Unbreakable encryption is possible. Welcome to One-time Pad or what also referred to as “the perfect cipher”. To be honest, it is comforting to know that it is possible to encrypt text conversations to the point where it is practically impossible to decrypt without having the correct key. While the previous two ciphers mentioned earlier (Caesar Cipher and Vigenere Cipher) provide a way to scramble text into “gibberish”, both can be easily decrypted using pattern matching without needing the original key.
Unlike previous crypto algorithms, Vernam uses random key composed of random numbers to encrypt text. It is a very simple, yet powerful algorithm as you will see shortly.
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Here is another classic cipher in Swift. This time it’s Vigenere. Similar to the way Caesar cipher works, Vigenere cipher improves on a couple of things. If you can recall my previous article, Caesar cipher works by shifting each letter in the plaintext a certain number of places down the alphabet. Vigenere cipher tries to improve on that approach by utilizing the keyword to offset each plain text letter by the keyword letter. This, of course, requires the keyword to be of the same length as the plain text.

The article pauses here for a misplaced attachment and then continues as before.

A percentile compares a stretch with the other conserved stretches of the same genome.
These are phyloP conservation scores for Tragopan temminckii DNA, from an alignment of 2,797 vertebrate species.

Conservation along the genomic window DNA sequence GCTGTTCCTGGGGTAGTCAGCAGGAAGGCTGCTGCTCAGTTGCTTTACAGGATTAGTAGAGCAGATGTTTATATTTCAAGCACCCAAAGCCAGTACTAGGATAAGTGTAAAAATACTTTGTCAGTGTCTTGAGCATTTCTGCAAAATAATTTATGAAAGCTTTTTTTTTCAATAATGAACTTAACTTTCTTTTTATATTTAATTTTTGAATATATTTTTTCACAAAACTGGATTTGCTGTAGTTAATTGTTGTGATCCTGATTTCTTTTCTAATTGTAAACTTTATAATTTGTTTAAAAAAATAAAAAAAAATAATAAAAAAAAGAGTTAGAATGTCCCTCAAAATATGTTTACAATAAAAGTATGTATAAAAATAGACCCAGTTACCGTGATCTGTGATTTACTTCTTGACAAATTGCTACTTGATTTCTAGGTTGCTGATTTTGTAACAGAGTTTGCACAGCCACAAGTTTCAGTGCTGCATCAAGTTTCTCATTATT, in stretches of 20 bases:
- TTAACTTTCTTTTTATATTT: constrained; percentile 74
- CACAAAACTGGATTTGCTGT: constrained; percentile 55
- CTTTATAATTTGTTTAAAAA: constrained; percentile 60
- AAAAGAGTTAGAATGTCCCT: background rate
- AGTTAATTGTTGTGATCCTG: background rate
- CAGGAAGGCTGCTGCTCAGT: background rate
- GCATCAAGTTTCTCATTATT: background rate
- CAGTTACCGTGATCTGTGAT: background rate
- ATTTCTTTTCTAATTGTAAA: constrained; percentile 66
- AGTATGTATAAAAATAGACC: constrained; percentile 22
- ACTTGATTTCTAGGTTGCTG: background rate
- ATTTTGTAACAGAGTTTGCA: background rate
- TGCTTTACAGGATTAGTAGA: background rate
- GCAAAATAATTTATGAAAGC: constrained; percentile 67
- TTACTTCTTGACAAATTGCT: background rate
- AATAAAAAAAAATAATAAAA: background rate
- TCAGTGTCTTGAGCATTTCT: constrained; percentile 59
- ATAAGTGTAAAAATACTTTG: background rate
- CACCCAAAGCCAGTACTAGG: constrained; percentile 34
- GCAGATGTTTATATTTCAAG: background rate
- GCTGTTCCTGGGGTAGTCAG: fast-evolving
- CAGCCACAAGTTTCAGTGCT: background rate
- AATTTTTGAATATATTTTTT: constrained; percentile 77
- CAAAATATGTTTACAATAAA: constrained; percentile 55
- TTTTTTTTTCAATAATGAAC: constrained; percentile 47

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If you are at all interested in encryption and its history, then you undoubtedly heard of Caesarian cipher. The Caesar cipher was developed and used by Julius Caesar to encrypt messages between him and his generals. The mechanics behind it is to encrypt plain text by shifting each letter in the plaintext a certain number of places down the alphabet. For example, we could shift alphabet down 3 letters so that A would become D, B would become C… A would become X, etc.
I should mention that Caesarian cipher is extremely easy to decrypt. Don’t use it to encrypt sensitive data. However, I would consider it an “additional step” to already secured information. For example, when storing access token in keychain, we could encrypt it using Caesarian cipher to provide an additional layer of security. After all, it is possible to get information stored in a keychain especially if you know / get a hold of / a Mac password (this assumes keychain being synched).
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